Immunotherapy; Cancer Treatment and Side Effects

Immunotherapy for leukemia

Immunotherapy for leukemia
Immunotherapy for leukemia

Leukemia was traditionally treated by aggressive chemotherapy causing severe side effects and an overall bad outcome for most patients. Chemotherapy is still the main therapy in most acute leukemias with stem cell transplantation a viable option especially in young patients. The role of immunotherapy in leukemia is stimulating the immune system to attack and destroy abnormal white blood cells circulating in the blood, and in this sense, stem cell transplantation is considered an immunotherapy. When bone marrow is transplanted, it produces new, healthy white blood cells that can target cancer cells and destroy them. There are four main types of leukemia which are: acute lymphoblastic, acute myeloid, chronic lymphocytic and chronic myelocytic leukemias.

Several other monoclonal antibodies and antibody-drug complexes are now employed in cases of leukemia. They target specific CD markers on the surface of cancer cells like CD20, CD53, CD33 and CD22. These markers are identified by doing a bone marrow biopsy then running histochemical investigations on the specimen to make sure that those markers are present before initiating therapy.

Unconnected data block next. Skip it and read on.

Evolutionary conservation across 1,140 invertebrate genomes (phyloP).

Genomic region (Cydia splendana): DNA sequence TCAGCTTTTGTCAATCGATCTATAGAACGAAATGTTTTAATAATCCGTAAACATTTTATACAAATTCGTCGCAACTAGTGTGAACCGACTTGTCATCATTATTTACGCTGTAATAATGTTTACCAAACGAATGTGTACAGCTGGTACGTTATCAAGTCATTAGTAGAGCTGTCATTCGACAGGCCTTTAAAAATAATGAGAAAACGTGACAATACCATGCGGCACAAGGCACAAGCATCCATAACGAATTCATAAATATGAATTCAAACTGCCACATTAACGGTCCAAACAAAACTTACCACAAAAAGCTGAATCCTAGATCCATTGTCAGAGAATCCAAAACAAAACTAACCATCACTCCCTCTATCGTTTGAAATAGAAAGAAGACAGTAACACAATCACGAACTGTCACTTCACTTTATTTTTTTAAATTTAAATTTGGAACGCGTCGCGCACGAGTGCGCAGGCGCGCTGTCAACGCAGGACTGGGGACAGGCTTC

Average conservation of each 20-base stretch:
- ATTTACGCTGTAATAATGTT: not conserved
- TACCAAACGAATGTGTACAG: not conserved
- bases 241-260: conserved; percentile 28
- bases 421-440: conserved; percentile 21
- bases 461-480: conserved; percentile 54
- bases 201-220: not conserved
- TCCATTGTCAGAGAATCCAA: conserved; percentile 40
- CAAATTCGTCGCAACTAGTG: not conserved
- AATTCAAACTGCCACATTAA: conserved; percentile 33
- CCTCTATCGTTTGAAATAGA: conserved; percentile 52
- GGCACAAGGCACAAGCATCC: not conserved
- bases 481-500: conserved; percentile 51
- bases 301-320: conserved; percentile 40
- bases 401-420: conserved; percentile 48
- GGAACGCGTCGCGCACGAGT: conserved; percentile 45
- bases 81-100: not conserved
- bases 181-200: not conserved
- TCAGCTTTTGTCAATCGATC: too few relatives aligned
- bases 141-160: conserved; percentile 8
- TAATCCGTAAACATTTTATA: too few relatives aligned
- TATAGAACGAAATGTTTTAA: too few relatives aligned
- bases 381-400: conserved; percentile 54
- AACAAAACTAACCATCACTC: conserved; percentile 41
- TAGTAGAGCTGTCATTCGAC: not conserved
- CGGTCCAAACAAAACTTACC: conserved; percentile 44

Common monoclonal antibodies in use include:

  • Rituximab (Rituxan): A monoclonal antibody that targets CD20.
  • Ofatumumab (Arzerra): A monoclonal antibody that targets CD20 and is mainly used in Chronic lymphocytic leukemia. Chronic lymphocytic leukemia is considered resistant to chemotherapy making Ofatumumab its first-line drug.
  • Inotuzumab (Besponsa): An antibody-drug complex targeting CD22 and used in patients with acute lymphoblastic leukemia.
  • Alemtuzumab (Campath): Which is a monoclonal antibody that targets CD53 in chronic lymphocytic leukemia.
  • Gemtuzumab (MyloTarg): An antibody-drug complex in use in cases of CD33 acute lymphoblastic leukemia, especially in children.

Interferons are one of the most critical chemical mediators secreted by our bodies in inflammation, viral infections, and cancer. They are used as medications in many conditions including viral infections such as hepatitis. In leukemia, they were used especially in CD20 positive chronic myeloid leukemia. Its use has, however, greatly decreased following the introduction of Imatinib, which is a potent anti-leukemia drug that targets the main genetic abnormality in chronic myeloid leukemia (The Philadelphia chromosome).